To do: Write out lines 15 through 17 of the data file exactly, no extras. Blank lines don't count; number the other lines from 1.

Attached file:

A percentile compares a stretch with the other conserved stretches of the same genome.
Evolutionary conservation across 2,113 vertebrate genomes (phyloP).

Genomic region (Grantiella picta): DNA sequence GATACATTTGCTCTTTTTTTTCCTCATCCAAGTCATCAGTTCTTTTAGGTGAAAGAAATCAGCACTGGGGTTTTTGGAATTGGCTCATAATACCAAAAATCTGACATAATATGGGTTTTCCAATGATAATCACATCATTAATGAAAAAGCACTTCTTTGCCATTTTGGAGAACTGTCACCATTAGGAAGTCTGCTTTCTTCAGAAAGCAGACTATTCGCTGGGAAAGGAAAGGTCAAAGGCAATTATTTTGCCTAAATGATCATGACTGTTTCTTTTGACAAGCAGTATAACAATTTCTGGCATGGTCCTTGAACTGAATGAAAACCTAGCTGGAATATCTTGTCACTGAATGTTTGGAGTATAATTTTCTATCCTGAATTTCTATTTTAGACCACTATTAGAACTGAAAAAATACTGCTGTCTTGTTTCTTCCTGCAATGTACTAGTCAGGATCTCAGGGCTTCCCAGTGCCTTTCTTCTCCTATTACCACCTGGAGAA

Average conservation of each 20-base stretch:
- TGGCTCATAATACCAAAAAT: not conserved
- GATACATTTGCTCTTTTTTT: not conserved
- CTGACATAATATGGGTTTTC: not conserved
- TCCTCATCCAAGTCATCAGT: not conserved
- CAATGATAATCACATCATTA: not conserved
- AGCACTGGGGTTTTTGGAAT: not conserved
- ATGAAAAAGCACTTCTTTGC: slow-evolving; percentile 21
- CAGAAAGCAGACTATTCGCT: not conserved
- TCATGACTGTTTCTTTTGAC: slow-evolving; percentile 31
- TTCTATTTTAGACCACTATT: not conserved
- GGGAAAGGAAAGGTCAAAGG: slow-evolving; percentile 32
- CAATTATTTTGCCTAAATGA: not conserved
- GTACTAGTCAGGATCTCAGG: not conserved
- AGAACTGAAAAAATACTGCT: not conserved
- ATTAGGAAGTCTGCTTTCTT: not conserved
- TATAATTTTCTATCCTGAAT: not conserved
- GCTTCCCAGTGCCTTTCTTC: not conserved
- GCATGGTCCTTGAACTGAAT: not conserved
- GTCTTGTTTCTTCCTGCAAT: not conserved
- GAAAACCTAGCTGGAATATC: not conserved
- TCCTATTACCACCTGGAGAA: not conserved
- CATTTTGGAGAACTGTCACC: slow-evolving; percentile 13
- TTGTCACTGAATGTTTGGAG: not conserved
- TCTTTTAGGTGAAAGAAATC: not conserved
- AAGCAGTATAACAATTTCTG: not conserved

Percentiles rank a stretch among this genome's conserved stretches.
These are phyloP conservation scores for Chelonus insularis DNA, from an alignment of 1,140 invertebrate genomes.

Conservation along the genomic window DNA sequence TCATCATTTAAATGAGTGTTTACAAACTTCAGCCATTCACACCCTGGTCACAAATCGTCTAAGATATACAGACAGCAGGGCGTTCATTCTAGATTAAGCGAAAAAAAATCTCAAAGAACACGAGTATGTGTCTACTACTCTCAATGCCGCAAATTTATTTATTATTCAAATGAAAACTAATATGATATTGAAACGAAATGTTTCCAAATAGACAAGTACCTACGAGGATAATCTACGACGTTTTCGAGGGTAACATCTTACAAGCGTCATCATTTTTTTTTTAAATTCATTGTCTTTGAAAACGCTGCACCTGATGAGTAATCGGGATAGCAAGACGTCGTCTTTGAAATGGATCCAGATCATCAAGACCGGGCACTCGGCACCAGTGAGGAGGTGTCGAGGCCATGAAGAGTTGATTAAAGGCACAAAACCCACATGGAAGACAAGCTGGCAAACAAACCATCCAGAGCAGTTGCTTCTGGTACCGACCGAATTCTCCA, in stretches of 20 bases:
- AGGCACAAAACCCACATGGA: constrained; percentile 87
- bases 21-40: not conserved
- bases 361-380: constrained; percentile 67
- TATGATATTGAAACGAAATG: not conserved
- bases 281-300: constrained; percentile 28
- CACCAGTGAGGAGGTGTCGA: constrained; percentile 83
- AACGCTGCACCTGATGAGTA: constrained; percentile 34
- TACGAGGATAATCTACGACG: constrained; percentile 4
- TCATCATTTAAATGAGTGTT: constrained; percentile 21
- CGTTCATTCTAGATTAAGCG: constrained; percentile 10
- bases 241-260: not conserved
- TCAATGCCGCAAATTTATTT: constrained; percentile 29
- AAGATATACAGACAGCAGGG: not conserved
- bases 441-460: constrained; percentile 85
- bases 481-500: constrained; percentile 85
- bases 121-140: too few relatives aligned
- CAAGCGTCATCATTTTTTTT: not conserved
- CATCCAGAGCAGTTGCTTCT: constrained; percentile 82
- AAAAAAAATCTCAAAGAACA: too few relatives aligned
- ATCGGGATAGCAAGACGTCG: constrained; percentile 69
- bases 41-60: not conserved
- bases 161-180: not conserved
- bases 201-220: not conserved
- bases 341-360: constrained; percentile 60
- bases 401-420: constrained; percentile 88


- GGGAAAGGAAAGGTCAAAGG: slow-evolving; percentile 32
- CAATTATTTTGCCTAAATGA: not conserved
- GTACTAGTCAGGATCTCAGG: not conserved